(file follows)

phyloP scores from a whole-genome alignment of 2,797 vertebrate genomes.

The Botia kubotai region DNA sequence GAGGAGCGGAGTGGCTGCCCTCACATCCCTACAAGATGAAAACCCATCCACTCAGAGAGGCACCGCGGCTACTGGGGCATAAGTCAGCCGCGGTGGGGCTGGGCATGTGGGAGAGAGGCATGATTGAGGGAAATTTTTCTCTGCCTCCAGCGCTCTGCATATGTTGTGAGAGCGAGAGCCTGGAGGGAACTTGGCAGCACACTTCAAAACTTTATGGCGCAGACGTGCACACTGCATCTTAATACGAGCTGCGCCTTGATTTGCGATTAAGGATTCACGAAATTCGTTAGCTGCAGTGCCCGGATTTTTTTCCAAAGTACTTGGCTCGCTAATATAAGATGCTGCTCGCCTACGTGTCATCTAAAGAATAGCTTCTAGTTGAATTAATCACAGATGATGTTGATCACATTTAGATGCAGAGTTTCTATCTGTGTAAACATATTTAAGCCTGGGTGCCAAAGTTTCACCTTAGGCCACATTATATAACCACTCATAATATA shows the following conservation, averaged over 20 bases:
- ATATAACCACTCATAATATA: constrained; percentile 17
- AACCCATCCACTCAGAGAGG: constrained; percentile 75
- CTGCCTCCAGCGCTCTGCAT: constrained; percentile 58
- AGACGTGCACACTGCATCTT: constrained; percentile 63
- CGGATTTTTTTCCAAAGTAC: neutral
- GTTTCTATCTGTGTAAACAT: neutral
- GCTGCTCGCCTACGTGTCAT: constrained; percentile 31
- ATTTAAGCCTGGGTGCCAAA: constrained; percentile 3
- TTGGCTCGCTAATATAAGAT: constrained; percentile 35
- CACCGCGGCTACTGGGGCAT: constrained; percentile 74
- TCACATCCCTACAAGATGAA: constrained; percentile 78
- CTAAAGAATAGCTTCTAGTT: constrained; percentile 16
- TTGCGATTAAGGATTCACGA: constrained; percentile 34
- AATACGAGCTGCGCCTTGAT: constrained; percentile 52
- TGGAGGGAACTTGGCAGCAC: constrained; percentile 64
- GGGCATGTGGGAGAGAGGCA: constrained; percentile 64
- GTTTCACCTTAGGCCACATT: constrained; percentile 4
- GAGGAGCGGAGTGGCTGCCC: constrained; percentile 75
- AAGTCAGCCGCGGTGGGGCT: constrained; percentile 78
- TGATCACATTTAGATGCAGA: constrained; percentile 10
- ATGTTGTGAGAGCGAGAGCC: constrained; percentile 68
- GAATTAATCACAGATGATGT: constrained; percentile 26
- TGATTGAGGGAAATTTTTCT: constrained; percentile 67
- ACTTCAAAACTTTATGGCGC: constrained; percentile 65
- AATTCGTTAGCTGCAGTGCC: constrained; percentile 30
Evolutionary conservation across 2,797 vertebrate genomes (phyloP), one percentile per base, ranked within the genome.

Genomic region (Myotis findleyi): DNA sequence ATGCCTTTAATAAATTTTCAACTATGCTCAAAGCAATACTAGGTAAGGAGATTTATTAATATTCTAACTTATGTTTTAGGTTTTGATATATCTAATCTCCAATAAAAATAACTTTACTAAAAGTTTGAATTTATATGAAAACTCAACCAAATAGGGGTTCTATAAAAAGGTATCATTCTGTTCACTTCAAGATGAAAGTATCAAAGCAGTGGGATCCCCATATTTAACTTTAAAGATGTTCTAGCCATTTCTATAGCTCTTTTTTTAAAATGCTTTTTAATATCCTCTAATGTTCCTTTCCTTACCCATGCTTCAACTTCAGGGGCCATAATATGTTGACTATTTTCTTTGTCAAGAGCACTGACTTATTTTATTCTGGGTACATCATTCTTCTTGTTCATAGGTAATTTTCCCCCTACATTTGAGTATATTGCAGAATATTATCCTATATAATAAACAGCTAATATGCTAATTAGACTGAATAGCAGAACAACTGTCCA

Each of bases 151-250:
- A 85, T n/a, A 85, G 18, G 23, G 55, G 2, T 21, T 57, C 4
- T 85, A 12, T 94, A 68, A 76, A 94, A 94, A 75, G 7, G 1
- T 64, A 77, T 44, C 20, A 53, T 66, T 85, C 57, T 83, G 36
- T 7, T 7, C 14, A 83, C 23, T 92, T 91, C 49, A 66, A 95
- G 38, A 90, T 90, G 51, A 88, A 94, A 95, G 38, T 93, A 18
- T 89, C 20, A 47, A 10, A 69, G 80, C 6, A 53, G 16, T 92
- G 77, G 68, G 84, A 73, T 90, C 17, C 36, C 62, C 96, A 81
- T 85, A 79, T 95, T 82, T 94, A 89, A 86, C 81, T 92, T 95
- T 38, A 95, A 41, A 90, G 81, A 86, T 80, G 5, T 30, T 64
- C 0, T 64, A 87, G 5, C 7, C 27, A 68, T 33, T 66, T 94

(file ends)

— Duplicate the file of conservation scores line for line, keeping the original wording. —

phyloP scores from a whole-genome alignment of 2,797 vertebrate genomes.

The Botia kubotai region DNA sequence GAGGAGCGGAGTGGCTGCCCTCACATCCCTACAAGATGAAAACCCATCCACTCAGAGAGGCACCGCGGCTACTGGGGCATAAGTCAGCCGCGGTGGGGCTGGGCATGTGGGAGAGAGGCATGATTGAGGGAAATTTTTCTCTGCCTCCAGCGCTCTGCATATGTTGTGAGAGCGAGAGCCTGGAGGGAACTTGGCAGCACACTTCAAAACTTTATGGCGCAGACGTGCACACTGCATCTTAATACGAGCTGCGCCTTGATTTGCGATTAAGGATTCACGAAATTCGTTAGCTGCAGTGCCCGGATTTTTTTCCAAAGTACTTGGCTCGCTAATATAAGATGCTGCTCGCCTACGTGTCATCTAAAGAATAGCTTCTAGTTGAATTAATCACAGATGATGTTGATCACATTTAGATGCAGAGTTTCTATCTGTGTAAACATATTTAAGCCTGGGTGCCAAAGTTTCACCTTAGGCCACATTATATAACCACTCATAATATA shows the following conservation, averaged over 20 bases:
- ATATAACCACTCATAATATA: constrained; percentile 17
- AACCCATCCACTCAGAGAGG: constrained; percentile 75
- CTGCCTCCAGCGCTCTGCAT: constrained; percentile 58
- AGACGTGCACACTGCATCTT: constrained; percentile 63
- CGGATTTTTTTCCAAAGTAC: neutral
- GTTTCTATCTGTGTAAACAT: neutral
- GCTGCTCGCCTACGTGTCAT: constrained; percentile 31
- ATTTAAGCCTGGGTGCCAAA: constrained; percentile 3
- TTGGCTCGCTAATATAAGAT: constrained; percentile 35
- CACCGCGGCTACTGGGGCAT: constrained; percentile 74
- TCACATCCCTACAAGATGAA: constrained; percentile 78
- CTAAAGAATAGCTTCTAGTT: constrained; percentile 16
- TTGCGATTAAGGATTCACGA: constrained; percentile 34
- AATACGAGCTGCGCCTTGAT: constrained; percentile 52
- TGGAGGGAACTTGGCAGCAC: constrained; percentile 64
- GGGCATGTGGGAGAGAGGCA: constrained; percentile 64
- GTTTCACCTTAGGCCACATT: constrained; percentile 4
- GAGGAGCGGAGTGGCTGCCC: constrained; percentile 75
- AAGTCAGCCGCGGTGGGGCT: constrained; percentile 78
- TGATCACATTTAGATGCAGA: constrained; percentile 10
- ATGTTGTGAGAGCGAGAGCC: constrained; percentile 68
- GAATTAATCACAGATGATGT: constrained; percentile 26
- TGATTGAGGGAAATTTTTCT: constrained; percentile 67
- ACTTCAAAACTTTATGGCGC: constrained; percentile 65
- AATTCGTTAGCTGCAGTGCC: constrained; percentile 30
Evolutionary conservation across 2,797 vertebrate genomes (phyloP), one percentile per base, ranked within the genome.

Genomic region (Myotis findleyi): DNA sequence ATGCCTTTAATAAATTTTCAACTATGCTCAAAGCAATACTAGGTAAGGAGATTTATTAATATTCTAACTTATGTTTTAGGTTTTGATATATCTAATCTCCAATAAAAATAACTTTACTAAAAGTTTGAATTTATATGAAAACTCAACCAAATAGGGGTTCTATAAAAAGGTATCATTCTGTTCACTTCAAGATGAAAGTATCAAAGCAGTGGGATCCCCATATTTAACTTTAAAGATGTTCTAGCCATTTCTATAGCTCTTTTTTTAAAATGCTTTTTAATATCCTCTAATGTTCCTTTCCTTACCCATGCTTCAACTTCAGGGGCCATAATATGTTGACTATTTTCTTTGTCAAGAGCACTGACTTATTTTATTCTGGGTACATCATTCTTCTTGTTCATAGGTAATTTTCCCCCTACATTTGAGTATATTGCAGAATATTATCCTATATAATAAACAGCTAATATGCTAATTAGACTGAATAGCAGAACAACTGTCCA

Each of bases 151-250:
- A 85, T n/a, A 85, G 18, G 23, G 55, G 2, T 21, T 57, C 4
- T 85, A 12, T 94, A 68, A 76, A 94, A 94, A 75, G 7, G 1
- T 64, A 77, T 44, C 20, A 53, T 66, T 85, C 57, T 83, G 36
- T 7, T 7, C 14, A 83, C 23, T 92, T 91, C 49, A 66, A 95
- G 38, A 90, T 90, G 51, A 88, A 94, A 95, G 38, T 93, A 18
- T 89, C 20, A 47, A 10, A 69, G 80, C 6, A 53, G 16, T 92
- G 77, G 68, G 84, A 73, T 90, C 17, C 36, C 62, C 96, A 81
- T 85, A 79, T 95, T 82, T 94, A 89, A 86, C 81, T 92, T 95
- T 38, A 95, A 41, A 90, G 81, A 86, T 80, G 5, T 30, T 64
- C 0, T 64, A 87, G 5, C 7, C 27, A 68, T 33, T 66, T 94